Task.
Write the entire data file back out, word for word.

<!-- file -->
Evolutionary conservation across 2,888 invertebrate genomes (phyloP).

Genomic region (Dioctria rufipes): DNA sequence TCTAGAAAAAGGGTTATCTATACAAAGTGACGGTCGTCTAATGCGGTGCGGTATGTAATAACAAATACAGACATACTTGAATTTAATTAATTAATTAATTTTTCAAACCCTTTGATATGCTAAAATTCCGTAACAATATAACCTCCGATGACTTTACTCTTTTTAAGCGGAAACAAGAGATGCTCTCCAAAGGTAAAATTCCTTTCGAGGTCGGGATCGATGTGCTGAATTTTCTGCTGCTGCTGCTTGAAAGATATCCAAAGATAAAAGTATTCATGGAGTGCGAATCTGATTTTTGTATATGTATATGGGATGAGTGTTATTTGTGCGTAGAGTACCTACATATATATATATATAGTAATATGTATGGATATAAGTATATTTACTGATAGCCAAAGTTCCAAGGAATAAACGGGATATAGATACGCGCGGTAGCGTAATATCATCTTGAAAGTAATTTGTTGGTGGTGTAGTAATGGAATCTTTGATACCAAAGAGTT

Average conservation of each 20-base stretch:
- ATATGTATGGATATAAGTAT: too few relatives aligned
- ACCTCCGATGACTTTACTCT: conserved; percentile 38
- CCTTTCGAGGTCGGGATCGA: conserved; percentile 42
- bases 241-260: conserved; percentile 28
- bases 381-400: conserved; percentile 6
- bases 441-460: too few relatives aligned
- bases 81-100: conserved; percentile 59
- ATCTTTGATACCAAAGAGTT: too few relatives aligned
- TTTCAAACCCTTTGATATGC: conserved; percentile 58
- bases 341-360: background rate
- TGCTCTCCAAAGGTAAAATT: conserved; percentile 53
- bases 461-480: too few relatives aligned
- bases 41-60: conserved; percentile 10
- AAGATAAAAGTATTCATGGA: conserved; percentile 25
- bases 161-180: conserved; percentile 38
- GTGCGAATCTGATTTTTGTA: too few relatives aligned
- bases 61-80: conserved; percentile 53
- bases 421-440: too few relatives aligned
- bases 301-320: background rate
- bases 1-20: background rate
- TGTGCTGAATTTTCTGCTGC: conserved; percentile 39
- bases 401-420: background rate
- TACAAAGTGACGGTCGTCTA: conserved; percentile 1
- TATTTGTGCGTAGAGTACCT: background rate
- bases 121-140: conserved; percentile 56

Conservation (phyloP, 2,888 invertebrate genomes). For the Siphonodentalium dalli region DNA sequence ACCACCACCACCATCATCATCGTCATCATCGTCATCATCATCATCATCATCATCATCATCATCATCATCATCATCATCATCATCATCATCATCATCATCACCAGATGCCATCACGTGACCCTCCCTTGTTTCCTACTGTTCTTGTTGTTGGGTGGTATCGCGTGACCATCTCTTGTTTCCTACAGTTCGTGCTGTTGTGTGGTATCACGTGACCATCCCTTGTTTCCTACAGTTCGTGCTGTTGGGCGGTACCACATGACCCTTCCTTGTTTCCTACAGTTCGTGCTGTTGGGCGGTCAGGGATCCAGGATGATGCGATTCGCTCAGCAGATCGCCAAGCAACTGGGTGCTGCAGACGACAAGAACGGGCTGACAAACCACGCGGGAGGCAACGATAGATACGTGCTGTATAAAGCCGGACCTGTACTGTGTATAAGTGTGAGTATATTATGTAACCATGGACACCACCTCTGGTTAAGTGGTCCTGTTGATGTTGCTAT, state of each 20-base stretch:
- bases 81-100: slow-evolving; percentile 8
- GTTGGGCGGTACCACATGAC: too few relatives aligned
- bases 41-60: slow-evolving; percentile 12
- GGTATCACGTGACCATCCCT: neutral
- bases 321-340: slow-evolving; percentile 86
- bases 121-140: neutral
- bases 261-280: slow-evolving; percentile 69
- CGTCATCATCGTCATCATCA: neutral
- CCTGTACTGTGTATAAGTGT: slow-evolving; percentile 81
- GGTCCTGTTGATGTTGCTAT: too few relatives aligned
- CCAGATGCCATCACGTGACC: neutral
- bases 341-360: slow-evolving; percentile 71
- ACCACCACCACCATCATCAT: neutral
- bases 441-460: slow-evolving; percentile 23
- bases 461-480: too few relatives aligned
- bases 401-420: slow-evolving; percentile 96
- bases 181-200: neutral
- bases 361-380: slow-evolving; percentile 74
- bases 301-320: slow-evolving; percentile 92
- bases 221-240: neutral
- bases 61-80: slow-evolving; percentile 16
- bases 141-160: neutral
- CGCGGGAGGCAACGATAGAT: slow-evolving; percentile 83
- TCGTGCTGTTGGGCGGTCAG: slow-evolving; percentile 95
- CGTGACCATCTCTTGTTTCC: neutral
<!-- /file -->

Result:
Evolutionary conservation across 2,888 invertebrate genomes (phyloP).

Genomic region (Dioctria rufipes): DNA sequence TCTAGAAAAAGGGTTATCTATACAAAGTGACGGTCGTCTAATGCGGTGCGGTATGTAATAACAAATACAGACATACTTGAATTTAATTAATTAATTAATTTTTCAAACCCTTTGATATGCTAAAATTCCGTAACAATATAACCTCCGATGACTTTACTCTTTTTAAGCGGAAACAAGAGATGCTCTCCAAAGGTAAAATTCCTTTCGAGGTCGGGATCGATGTGCTGAATTTTCTGCTGCTGCTGCTTGAAAGATATCCAAAGATAAAAGTATTCATGGAGTGCGAATCTGATTTTTGTATATGTATATGGGATGAGTGTTATTTGTGCGTAGAGTACCTACATATATATATATATAGTAATATGTATGGATATAAGTATATTTACTGATAGCCAAAGTTCCAAGGAATAAACGGGATATAGATACGCGCGGTAGCGTAATATCATCTTGAAAGTAATTTGTTGGTGGTGTAGTAATGGAATCTTTGATACCAAAGAGTT

Average conservation of each 20-base stretch:
- ATATGTATGGATATAAGTAT: too few relatives aligned
- ACCTCCGATGACTTTACTCT: conserved; percentile 38
- CCTTTCGAGGTCGGGATCGA: conserved; percentile 42
- bases 241-260: conserved; percentile 28
- bases 381-400: conserved; percentile 6
- bases 441-460: too few relatives aligned
- bases 81-100: conserved; percentile 59
- ATCTTTGATACCAAAGAGTT: too few relatives aligned
- TTTCAAACCCTTTGATATGC: conserved; percentile 58
- bases 341-360: background rate
- TGCTCTCCAAAGGTAAAATT: conserved; percentile 53
- bases 461-480: too few relatives aligned
- bases 41-60: conserved; percentile 10
- AAGATAAAAGTATTCATGGA: conserved; percentile 25
- bases 161-180: conserved; percentile 38
- GTGCGAATCTGATTTTTGTA: too few relatives aligned
- bases 61-80: conserved; percentile 53
- bases 421-440: too few relatives aligned
- bases 301-320: background rate
- bases 1-20: background rate
- TGTGCTGAATTTTCTGCTGC: conserved; percentile 39
- bases 401-420: background rate
- TACAAAGTGACGGTCGTCTA: conserved; percentile 1
- TATTTGTGCGTAGAGTACCT: background rate
- bases 121-140: conserved; percentile 56

Conservation (phyloP, 2,888 invertebrate genomes). For the Siphonodentalium dalli region DNA sequence ACCACCACCACCATCATCATCGTCATCATCGTCATCATCATCATCATCATCATCATCATCATCATCATCATCATCATCATCATCATCATCATCATCATCACCAGATGCCATCACGTGACCCTCCCTTGTTTCCTACTGTTCTTGTTGTTGGGTGGTATCGCGTGACCATCTCTTGTTTCCTACAGTTCGTGCTGTTGTGTGGTATCACGTGACCATCCCTTGTTTCCTACAGTTCGTGCTGTTGGGCGGTACCACATGACCCTTCCTTGTTTCCTACAGTTCGTGCTGTTGGGCGGTCAGGGATCCAGGATGATGCGATTCGCTCAGCAGATCGCCAAGCAACTGGGTGCTGCAGACGACAAGAACGGGCTGACAAACCACGCGGGAGGCAACGATAGATACGTGCTGTATAAAGCCGGACCTGTACTGTGTATAAGTGTGAGTATATTATGTAACCATGGACACCACCTCTGGTTAAGTGGTCCTGTTGATGTTGCTAT, state of each 20-base stretch:
- bases 81-100: slow-evolving; percentile 8
- GTTGGGCGGTACCACATGAC: too few relatives aligned
- bases 41-60: slow-evolving; percentile 12
- GGTATCACGTGACCATCCCT: neutral
- bases 321-340: slow-evolving; percentile 86
- bases 121-140: neutral
- bases 261-280: slow-evolving; percentile 69
- CGTCATCATCGTCATCATCA: neutral
- CCTGTACTGTGTATAAGTGT: slow-evolving; percentile 81
- GGTCCTGTTGATGTTGCTAT: too few relatives aligned
- CCAGATGCCATCACGTGACC: neutral
- bases 341-360: slow-evolving; percentile 71
- ACCACCACCACCATCATCAT: neutral
- bases 441-460: slow-evolving; percentile 23
- bases 461-480: too few relatives aligned
- bases 401-420: slow-evolving; percentile 96
- bases 181-200: neutral
- bases 361-380: slow-evolving; percentile 74
- bases 301-320: slow-evolving; percentile 92
- bases 221-240: neutral
- bases 61-80: slow-evolving; percentile 16
- bases 141-160: neutral
- CGCGGGAGGCAACGATAGAT: slow-evolving; percentile 83
- TCGTGCTGTTGGGCGGTCAG: slow-evolving; percentile 95
- CGTGACCATCTCTTGTTTCC: neutral